eMAR: Electronic Medication Administration Records
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The paper discusses electronic medication administration records (eMAR), the point-of-care procedure that uses barcode reading machinery to observe the bedside management of medications. The paper explains that the dominant benefit of putting into place an eMAR system in a hospital is to improve patient security and decrease medication administration errors. The paper identifies the technology used in the eMAR process and shows how it helps to reduce and sometimes eliminate altogether medication mistakes that lead to adverse drug events, which improves overall patient well-being.
From the Paper:"If a nurse misinterprets an abbreviation on a pharmacy order and gives an unintentional overdose of a drug that slows ones heart rate, killing the person or intravenous fluids are given after surgery at too-high a tempo to a child, who then dies because of the mistake or there is perplexity over a drug name that leads to insulin being added to infant nutrition IV solutions instead of the planned medication, the consequences are all the same: death (Catching Deadly Drug Mistake, 2010).
"In spite of years of attempting to try and make medications safer, accidents like these still happen at a frightening rate (Catching Deadly Drug Mistake, 2010). More than one million serious medication mistakes happen yearly in hospitals. Such mistakes include giving the wrong drug, drug overdoses, and ignored drug interactions and allergies. They happen for a number of reasons, including unreadable handwritten prescriptions and decimal point mistakes.
Medication mistakes often have disastrous results for patients. A lot of severe medication mistakes result in unnecessary adverse drug events (ADEs), about twenty percent of which are critical. Medication mistakes also end up in remarkable financial expenses. One ADE adds an additional $2,000 on average to the expenses of hospitalization. This ends up being about $2 billion per year countrywide in hospital expenses alone. In addition, this number does not include other important expenses of medication mistakes, such as malpractice insurance costs and losses in employee production (Computerized Physician Order Entry, n.d.)."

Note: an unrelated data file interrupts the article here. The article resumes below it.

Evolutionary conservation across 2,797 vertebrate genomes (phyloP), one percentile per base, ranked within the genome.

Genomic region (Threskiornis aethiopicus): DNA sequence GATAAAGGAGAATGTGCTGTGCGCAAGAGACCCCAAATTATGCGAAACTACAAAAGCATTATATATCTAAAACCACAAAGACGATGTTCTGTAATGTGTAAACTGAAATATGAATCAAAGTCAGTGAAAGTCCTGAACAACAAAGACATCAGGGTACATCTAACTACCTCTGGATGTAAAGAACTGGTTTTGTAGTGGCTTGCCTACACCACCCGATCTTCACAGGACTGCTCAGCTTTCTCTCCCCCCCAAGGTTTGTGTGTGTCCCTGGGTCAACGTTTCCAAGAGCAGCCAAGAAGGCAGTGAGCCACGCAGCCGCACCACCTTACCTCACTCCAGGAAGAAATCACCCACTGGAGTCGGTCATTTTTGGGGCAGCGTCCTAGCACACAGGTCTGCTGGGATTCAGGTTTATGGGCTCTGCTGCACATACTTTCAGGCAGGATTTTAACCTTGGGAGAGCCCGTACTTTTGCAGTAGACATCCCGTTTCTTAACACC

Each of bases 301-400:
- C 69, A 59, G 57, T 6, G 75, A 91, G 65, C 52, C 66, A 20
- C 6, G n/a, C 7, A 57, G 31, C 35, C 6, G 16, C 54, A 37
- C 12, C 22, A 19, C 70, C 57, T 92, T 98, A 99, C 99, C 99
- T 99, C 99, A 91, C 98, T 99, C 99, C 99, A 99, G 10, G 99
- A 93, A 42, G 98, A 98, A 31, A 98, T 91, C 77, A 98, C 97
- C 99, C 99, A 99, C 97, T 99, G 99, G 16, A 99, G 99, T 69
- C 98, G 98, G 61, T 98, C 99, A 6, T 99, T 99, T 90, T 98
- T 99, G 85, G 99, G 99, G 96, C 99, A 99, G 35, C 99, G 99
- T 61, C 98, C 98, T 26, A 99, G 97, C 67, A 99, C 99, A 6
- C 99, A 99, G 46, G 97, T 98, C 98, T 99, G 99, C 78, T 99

Sample of Sources Used:
- Electronic Medication Administration Record (eMAR) FAQs. (n.d.). Retrieved October 31, 2010, from Brady Web site: http://www.bradyid.com/bradyid/cms/contentView.do/8142/Laboratory.html
- Anderson, Howard J. (2010). Retrieved October 31, 2010, from Health Data Management Web site: http://www.healthdatamanagement.com/issues/2009_65/-28110-1.html
- Catching Deadly Drug Mistakes. (2010). Retrieved October 31, 2010, from The Wall Street Journal Web site: http://online.wsj.com/article/SB10001424052748703626604575010932945077528.html
- Crounse, Bill. (2005). Electronic medical records: The right medicine for an ailing healthcare system. Retrieved October 31, 2010, from Microsoft Web site: http://www.microsoft.com/industry/healthcare/providers/businessvalue/housecalls/emr.m spx
- Computerized Physician Order Entry. (n.d.). Retrieved October 31, 2010, from The Leap Frog Group Web site: http://www.leapfroggroup.org/media/file/Leapfrog- Computer_Physician_Order_Entry_Fact_Sheet.pdf
Cite this Term Paper:
eMAR: Electronic Medication Administration Records (2013, April 30) Retrieved September 19, 2020, from https://www.academon.com/term-paper/emar-electronic-medication-administration-records-152886/
"eMAR: Electronic Medication Administration Records" 30 April 2013. Web. 19 September. 2020. <https://www.academon.com/term-paper/emar-electronic-medication-administration-records-152886/>